Clean Energy Communications – Aussies Want More Science Says Ogilvy PR’s Believability Index

“It’s encouraging to know that accurate information based on scientific facts still matter to most people.”

According to new research, there is a clear divide in how Australians perceive the nation’s clean energy future, how its benefits are communicated, and who can be believed.

These are among the key findings from Ogilvy PR’s latest Believability Index – which examines the believability of organizations, spokespeople, and messaging.

According to the findings, Australians identified climate experts as the most believable about clean energy information (56%), followed by established climate groups (38%), and climate-related industry groups (37%).


 

Respondents favored information supported by science (71%), hard and proven facts (58%), and citations of credible sources (52%).

“The results show that the renewable energy transition is vulnerable to disinformation, community concern, and division unless science-backed experts step up and get louder.”

Only 14% selected local community groups as one of the most believable voices, followed by local councils (10%), journalists (9%), national business leaders (8%), local business leaders (7%), social media influencers (6%), and politicians (5%).

More than one in five (22% or approximately 4.4 million Aussies) think that ‘no particular group’ is believable on this topic.


 

Nino Tesoriero, Ogilvy Chief Counsel and Sustainability Practice lead said the findings show a communications gap that needs to be filled by credible experts.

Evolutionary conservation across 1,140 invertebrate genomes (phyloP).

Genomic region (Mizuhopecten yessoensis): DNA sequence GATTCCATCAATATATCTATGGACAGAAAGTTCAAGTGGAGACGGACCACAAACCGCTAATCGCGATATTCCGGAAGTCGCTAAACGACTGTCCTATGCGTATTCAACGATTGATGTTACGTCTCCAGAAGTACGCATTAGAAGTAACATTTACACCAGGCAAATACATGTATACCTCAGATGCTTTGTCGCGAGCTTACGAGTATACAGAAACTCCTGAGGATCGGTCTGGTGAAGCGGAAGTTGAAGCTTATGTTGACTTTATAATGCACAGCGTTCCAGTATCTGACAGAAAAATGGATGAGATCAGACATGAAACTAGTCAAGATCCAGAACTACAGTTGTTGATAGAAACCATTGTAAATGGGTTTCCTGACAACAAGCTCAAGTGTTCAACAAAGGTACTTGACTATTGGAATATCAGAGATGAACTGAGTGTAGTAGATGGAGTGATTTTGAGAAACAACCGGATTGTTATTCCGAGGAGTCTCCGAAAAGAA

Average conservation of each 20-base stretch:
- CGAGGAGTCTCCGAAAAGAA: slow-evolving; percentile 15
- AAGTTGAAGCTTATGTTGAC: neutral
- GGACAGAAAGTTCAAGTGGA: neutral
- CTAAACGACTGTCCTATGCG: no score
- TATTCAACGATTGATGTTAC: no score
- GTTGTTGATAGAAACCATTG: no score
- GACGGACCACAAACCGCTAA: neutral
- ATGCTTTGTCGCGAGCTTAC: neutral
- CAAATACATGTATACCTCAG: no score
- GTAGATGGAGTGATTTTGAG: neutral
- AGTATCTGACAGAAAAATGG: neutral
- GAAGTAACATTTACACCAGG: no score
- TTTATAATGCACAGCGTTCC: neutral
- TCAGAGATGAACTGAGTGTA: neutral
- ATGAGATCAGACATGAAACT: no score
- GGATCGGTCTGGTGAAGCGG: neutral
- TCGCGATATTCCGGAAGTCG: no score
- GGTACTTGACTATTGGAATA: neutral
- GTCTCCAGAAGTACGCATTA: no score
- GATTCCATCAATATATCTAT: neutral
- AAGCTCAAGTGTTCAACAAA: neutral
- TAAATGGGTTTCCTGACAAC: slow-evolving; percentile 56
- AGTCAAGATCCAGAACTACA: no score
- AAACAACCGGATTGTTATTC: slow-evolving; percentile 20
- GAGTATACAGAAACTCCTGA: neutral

“The results of this year’s Believability Index clearly show that the voices of experts, backed by science, are the most believable in this important conversation,” said Tesoriero.

“This presents a great opportunity to make these trusted voices more prominent in communicating clean energy issues. It’s encouraging to know that accurate information based on scientific facts still matter to most people.”

Although the majority of Australians support energy transition, nearly nine in 10 (86%) are concerned with how renewable energy projects are communicated on the path to net-zero.

With three in 10 Australians (30%) still skeptical about the immediate threat of climate change, Tesoriero said a more collaborative communications approach is needed.

“The results show that the renewable energy transition is vulnerable to disinformation, community concern, and division unless science-backed experts step up and get louder,” he said.

“We need these experts to speak openly, honestly and regularly about energy transition and what it means for specific communities.”


You can register for a copy of the Believability Index here.

 

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